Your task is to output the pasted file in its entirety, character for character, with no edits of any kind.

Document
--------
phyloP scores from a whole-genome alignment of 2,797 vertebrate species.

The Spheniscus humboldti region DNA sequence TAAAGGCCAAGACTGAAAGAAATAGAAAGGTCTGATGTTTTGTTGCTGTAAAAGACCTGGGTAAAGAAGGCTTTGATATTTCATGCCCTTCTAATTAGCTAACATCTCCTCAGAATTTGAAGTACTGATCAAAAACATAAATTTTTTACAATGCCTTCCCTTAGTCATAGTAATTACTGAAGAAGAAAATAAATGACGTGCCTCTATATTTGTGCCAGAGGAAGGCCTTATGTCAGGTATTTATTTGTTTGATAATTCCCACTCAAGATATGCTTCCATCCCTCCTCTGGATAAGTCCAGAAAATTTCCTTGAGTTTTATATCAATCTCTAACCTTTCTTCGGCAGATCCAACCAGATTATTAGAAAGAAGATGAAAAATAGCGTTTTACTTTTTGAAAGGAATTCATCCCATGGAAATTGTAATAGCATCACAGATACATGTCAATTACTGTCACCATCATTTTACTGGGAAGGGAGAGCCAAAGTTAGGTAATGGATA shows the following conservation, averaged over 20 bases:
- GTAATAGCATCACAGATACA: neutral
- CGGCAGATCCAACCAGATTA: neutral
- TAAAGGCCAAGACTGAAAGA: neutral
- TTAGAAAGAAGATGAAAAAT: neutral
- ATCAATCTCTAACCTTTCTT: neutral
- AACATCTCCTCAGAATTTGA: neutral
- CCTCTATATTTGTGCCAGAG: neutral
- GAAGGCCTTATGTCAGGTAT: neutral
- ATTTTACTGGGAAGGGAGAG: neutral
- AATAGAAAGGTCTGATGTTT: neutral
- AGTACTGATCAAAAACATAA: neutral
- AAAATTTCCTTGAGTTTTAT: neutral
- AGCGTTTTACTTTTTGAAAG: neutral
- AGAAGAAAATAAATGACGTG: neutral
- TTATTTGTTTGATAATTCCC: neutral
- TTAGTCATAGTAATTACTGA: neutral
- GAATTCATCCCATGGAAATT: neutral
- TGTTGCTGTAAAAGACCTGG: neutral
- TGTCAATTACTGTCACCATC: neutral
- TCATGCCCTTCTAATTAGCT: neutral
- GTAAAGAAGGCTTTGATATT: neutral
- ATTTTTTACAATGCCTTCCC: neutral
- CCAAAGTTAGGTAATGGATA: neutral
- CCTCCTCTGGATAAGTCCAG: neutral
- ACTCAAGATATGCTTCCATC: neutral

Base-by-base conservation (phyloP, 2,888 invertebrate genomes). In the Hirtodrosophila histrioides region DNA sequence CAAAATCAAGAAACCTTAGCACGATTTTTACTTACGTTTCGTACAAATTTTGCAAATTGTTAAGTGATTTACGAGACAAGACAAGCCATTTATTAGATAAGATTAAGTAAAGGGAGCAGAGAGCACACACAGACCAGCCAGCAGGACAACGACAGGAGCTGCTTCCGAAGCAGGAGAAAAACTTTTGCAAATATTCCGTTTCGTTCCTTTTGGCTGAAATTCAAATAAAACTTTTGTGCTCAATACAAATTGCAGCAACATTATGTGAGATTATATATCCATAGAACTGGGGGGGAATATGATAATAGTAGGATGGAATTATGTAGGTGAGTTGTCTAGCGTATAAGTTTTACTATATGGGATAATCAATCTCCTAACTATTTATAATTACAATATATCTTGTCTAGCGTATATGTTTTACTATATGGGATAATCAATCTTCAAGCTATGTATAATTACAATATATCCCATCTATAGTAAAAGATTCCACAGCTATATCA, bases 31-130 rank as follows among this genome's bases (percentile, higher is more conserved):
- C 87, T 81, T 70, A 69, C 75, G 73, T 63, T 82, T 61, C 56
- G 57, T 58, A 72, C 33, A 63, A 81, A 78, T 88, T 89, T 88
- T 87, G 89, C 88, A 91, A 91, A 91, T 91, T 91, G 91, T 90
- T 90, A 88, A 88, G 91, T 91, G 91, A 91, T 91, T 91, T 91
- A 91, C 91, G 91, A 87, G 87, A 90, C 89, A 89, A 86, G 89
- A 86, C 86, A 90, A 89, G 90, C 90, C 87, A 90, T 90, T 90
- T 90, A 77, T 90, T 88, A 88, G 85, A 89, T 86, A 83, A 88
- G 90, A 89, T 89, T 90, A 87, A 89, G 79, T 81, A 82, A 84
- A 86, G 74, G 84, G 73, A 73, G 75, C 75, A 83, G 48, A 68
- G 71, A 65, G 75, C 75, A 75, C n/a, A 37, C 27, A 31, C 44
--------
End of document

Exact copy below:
phyloP scores from a whole-genome alignment of 2,797 vertebrate species.

The Spheniscus humboldti region DNA sequence TAAAGGCCAAGACTGAAAGAAATAGAAAGGTCTGATGTTTTGTTGCTGTAAAAGACCTGGGTAAAGAAGGCTTTGATATTTCATGCCCTTCTAATTAGCTAACATCTCCTCAGAATTTGAAGTACTGATCAAAAACATAAATTTTTTACAATGCCTTCCCTTAGTCATAGTAATTACTGAAGAAGAAAATAAATGACGTGCCTCTATATTTGTGCCAGAGGAAGGCCTTATGTCAGGTATTTATTTGTTTGATAATTCCCACTCAAGATATGCTTCCATCCCTCCTCTGGATAAGTCCAGAAAATTTCCTTGAGTTTTATATCAATCTCTAACCTTTCTTCGGCAGATCCAACCAGATTATTAGAAAGAAGATGAAAAATAGCGTTTTACTTTTTGAAAGGAATTCATCCCATGGAAATTGTAATAGCATCACAGATACATGTCAATTACTGTCACCATCATTTTACTGGGAAGGGAGAGCCAAAGTTAGGTAATGGATA shows the following conservation, averaged over 20 bases:
- GTAATAGCATCACAGATACA: neutral
- CGGCAGATCCAACCAGATTA: neutral
- TAAAGGCCAAGACTGAAAGA: neutral
- TTAGAAAGAAGATGAAAAAT: neutral
- ATCAATCTCTAACCTTTCTT: neutral
- AACATCTCCTCAGAATTTGA: neutral
- CCTCTATATTTGTGCCAGAG: neutral
- GAAGGCCTTATGTCAGGTAT: neutral
- ATTTTACTGGGAAGGGAGAG: neutral
- AATAGAAAGGTCTGATGTTT: neutral
- AGTACTGATCAAAAACATAA: neutral
- AAAATTTCCTTGAGTTTTAT: neutral
- AGCGTTTTACTTTTTGAAAG: neutral
- AGAAGAAAATAAATGACGTG: neutral
- TTATTTGTTTGATAATTCCC: neutral
- TTAGTCATAGTAATTACTGA: neutral
- GAATTCATCCCATGGAAATT: neutral
- TGTTGCTGTAAAAGACCTGG: neutral
- TGTCAATTACTGTCACCATC: neutral
- TCATGCCCTTCTAATTAGCT: neutral
- GTAAAGAAGGCTTTGATATT: neutral
- ATTTTTTACAATGCCTTCCC: neutral
- CCAAAGTTAGGTAATGGATA: neutral
- CCTCCTCTGGATAAGTCCAG: neutral
- ACTCAAGATATGCTTCCATC: neutral

Base-by-base conservation (phyloP, 2,888 invertebrate genomes). In the Hirtodrosophila histrioides region DNA sequence CAAAATCAAGAAACCTTAGCACGATTTTTACTTACGTTTCGTACAAATTTTGCAAATTGTTAAGTGATTTACGAGACAAGACAAGCCATTTATTAGATAAGATTAAGTAAAGGGAGCAGAGAGCACACACAGACCAGCCAGCAGGACAACGACAGGAGCTGCTTCCGAAGCAGGAGAAAAACTTTTGCAAATATTCCGTTTCGTTCCTTTTGGCTGAAATTCAAATAAAACTTTTGTGCTCAATACAAATTGCAGCAACATTATGTGAGATTATATATCCATAGAACTGGGGGGGAATATGATAATAGTAGGATGGAATTATGTAGGTGAGTTGTCTAGCGTATAAGTTTTACTATATGGGATAATCAATCTCCTAACTATTTATAATTACAATATATCTTGTCTAGCGTATATGTTTTACTATATGGGATAATCAATCTTCAAGCTATGTATAATTACAATATATCCCATCTATAGTAAAAGATTCCACAGCTATATCA, bases 31-130 rank as follows among this genome's bases (percentile, higher is more conserved):
- C 87, T 81, T 70, A 69, C 75, G 73, T 63, T 82, T 61, C 56
- G 57, T 58, A 72, C 33, A 63, A 81, A 78, T 88, T 89, T 88
- T 87, G 89, C 88, A 91, A 91, A 91, T 91, T 91, G 91, T 90
- T 90, A 88, A 88, G 91, T 91, G 91, A 91, T 91, T 91, T 91
- A 91, C 91, G 91, A 87, G 87, A 90, C 89, A 89, A 86, G 89
- A 86, C 86, A 90, A 89, G 90, C 90, C 87, A 90, T 90, T 90
- T 90, A 77, T 90, T 88, A 88, G 85, A 89, T 86, A 83, A 88
- G 90, A 89, T 89, T 90, A 87, A 89, G 79, T 81, A 82, A 84
- A 86, G 74, G 84, G 73, A 73, G 75, C 75, A 83, G 48, A 68
- G 71, A 65, G 75, C 75, A 75, C n/a, A 37, C 27, A 31, C 44